Sunday, May 2, 2010

The Key -- by Lynsay Sands -- A Review

Iliana Wildwood would do anything to escape from the depraved baron who sought her lands -- including marrying a barbarian. Fleeing to the Highlands, Iliana was wedded to Duncan, lair of Dunbar Castle. Certainly there was something about the virile warrior that made her weak in the knees--but something stank in the state of Scotland, and Iliana would not trust anyone until she' done something about it.

Determined therefore to resist her bandsome husband, Iliana found a way to keep her secrets safe. Employing a chastity belt, the spirited beauty managed to thwart the thane's advances. But then her husband changed his tactics and began a sensual assault that sent her intentions up in smoke. And as the air cleared, Iliana found that it had been her heart she had locked away, and that this stubborn Scot had finally found . . . The Key.

There are few of us today that would consider going too many days without a shower or bath, and often I have thought that most people who revere the ancient historical contexts of romantic fiction forget that bathing was not even thought of as a common activity in the "olden days." Most people are unaware that the reason that June is Wedding Month is because in the Dark & Middle Ages, this was the occasion for the second bath of the year. The groom and bride smelled relatively clean for a while.

So it goes with our hero and heroine, a prim and proper English lady who has agreed to marry a Scottish laird in order to escape from her stepfather, his greed for her inheritance, and abusive ways. However, she finds that her bridegroom is dirty and smells to high heaven, and refuses to bathe before his scheduled July bath time. So it has always been and so it will be. Iliana steadfastly refuses to allow her bridegroom anywhere near her until he is not nearly so pungent, and encases herself in a chastity belt, hiding the key (in plain sight, don't you know), and proceeds to let everyone think that the marriage has been consummated. Her father-in-law adores her (he later falls in lust and love with Iliana's mother), the household comes to love her, and her frustrated husband rants and raves because of his wife's stubborn withholding of his conjugal rights.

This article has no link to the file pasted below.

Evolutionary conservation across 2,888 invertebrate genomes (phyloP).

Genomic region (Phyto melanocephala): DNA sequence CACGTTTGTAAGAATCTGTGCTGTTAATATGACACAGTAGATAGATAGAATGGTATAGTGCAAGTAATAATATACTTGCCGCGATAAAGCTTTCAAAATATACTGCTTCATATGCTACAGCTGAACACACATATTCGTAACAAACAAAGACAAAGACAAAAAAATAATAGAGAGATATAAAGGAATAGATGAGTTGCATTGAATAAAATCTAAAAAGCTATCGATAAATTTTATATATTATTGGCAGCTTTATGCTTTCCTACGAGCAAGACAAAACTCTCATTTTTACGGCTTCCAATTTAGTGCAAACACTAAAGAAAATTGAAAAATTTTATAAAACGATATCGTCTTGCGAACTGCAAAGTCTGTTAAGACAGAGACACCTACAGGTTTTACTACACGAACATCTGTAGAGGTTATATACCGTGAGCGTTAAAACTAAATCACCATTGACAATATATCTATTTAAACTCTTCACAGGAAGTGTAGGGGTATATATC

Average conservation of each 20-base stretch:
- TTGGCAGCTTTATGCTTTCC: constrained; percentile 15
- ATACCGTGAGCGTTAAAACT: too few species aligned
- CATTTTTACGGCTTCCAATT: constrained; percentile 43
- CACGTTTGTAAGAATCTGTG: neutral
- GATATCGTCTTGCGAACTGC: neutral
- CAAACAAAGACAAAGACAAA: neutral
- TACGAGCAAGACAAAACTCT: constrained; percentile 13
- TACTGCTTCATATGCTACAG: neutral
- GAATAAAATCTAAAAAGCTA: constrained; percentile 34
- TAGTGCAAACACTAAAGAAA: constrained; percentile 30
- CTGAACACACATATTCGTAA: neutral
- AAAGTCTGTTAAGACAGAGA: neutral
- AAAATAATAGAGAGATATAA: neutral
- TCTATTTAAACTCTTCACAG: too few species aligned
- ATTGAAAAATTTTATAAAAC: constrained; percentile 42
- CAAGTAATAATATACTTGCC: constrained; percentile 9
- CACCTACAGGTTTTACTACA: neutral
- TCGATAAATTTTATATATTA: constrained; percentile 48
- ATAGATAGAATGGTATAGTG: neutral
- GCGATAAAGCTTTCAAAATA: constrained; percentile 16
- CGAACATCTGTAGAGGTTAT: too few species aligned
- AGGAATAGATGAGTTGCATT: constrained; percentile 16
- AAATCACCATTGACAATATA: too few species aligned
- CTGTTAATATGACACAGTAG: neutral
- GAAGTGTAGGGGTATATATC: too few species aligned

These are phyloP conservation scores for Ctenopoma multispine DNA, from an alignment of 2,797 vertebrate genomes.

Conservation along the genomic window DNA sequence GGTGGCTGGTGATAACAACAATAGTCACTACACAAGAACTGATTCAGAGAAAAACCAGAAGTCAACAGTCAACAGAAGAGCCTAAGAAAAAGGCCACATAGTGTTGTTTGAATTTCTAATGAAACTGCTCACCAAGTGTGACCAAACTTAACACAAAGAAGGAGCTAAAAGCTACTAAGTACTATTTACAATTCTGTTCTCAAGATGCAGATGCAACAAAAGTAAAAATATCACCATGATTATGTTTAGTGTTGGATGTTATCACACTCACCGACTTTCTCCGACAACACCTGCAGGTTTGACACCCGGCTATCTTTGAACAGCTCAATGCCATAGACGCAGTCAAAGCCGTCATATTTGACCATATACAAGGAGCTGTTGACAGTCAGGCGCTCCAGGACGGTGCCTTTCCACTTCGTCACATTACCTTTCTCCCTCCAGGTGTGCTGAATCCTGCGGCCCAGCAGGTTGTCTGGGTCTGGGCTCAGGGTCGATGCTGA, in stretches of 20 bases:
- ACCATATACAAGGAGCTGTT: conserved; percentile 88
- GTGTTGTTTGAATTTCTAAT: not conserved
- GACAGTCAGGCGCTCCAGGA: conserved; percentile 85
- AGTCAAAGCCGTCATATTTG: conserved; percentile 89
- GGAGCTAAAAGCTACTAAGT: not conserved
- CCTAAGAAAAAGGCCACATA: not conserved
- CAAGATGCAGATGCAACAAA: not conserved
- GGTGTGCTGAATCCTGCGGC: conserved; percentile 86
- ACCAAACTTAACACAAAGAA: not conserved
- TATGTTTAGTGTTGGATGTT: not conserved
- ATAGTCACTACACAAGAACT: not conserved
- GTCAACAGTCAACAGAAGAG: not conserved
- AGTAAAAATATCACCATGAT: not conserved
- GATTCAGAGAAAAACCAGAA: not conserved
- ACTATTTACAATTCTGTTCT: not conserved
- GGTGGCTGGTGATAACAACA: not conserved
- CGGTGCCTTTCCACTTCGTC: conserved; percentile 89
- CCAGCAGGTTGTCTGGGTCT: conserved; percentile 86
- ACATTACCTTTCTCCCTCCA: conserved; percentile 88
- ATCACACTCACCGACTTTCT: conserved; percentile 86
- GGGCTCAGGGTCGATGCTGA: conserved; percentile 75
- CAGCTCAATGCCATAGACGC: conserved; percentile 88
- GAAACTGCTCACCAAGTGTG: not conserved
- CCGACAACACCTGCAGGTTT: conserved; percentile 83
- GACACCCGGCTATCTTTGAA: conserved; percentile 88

It is a funny story in many ways but there is some trouble afoot with political difficulties and greedy landowners. There is tenderness and caring, surprising respect for women in this laird's house, and in many ways and on many levels Iliana brings this family alive and back together. She is a woman of strong temperament who knows her own mind, creative, inventive, and able to bring out the best in those around her. She ultimately earns the respect of her whole household, but the budding relationship with her husband is the crux of the story and is truly the delight of this tale.

Lynsay Sands is a very good writer and she does another great job here. Well written, great historical research, flamboyant and unique characters -- what's not to like? I give this book a rating of 4.5 out of 5.


Tracy said...

I can't believe I haven't read this one. I just adore Sands' historicals as they always have that wonderful thread of humor running through it.

And ewwww on the bath thing. You'd think if he wanted sex that badly he would bathe!

Dr J said...

Tracy: I absolutely agree about the bath thing as well. Actually, you and I both know that human beings of the male persuasion are unbelievably stubborn, and Scotsmen who were ruled by tradition, more then than now, were exceptionally set in their ways. It also goes back to that thing about making sure that "the little woman" doesn't call the shots. Give me a break . . .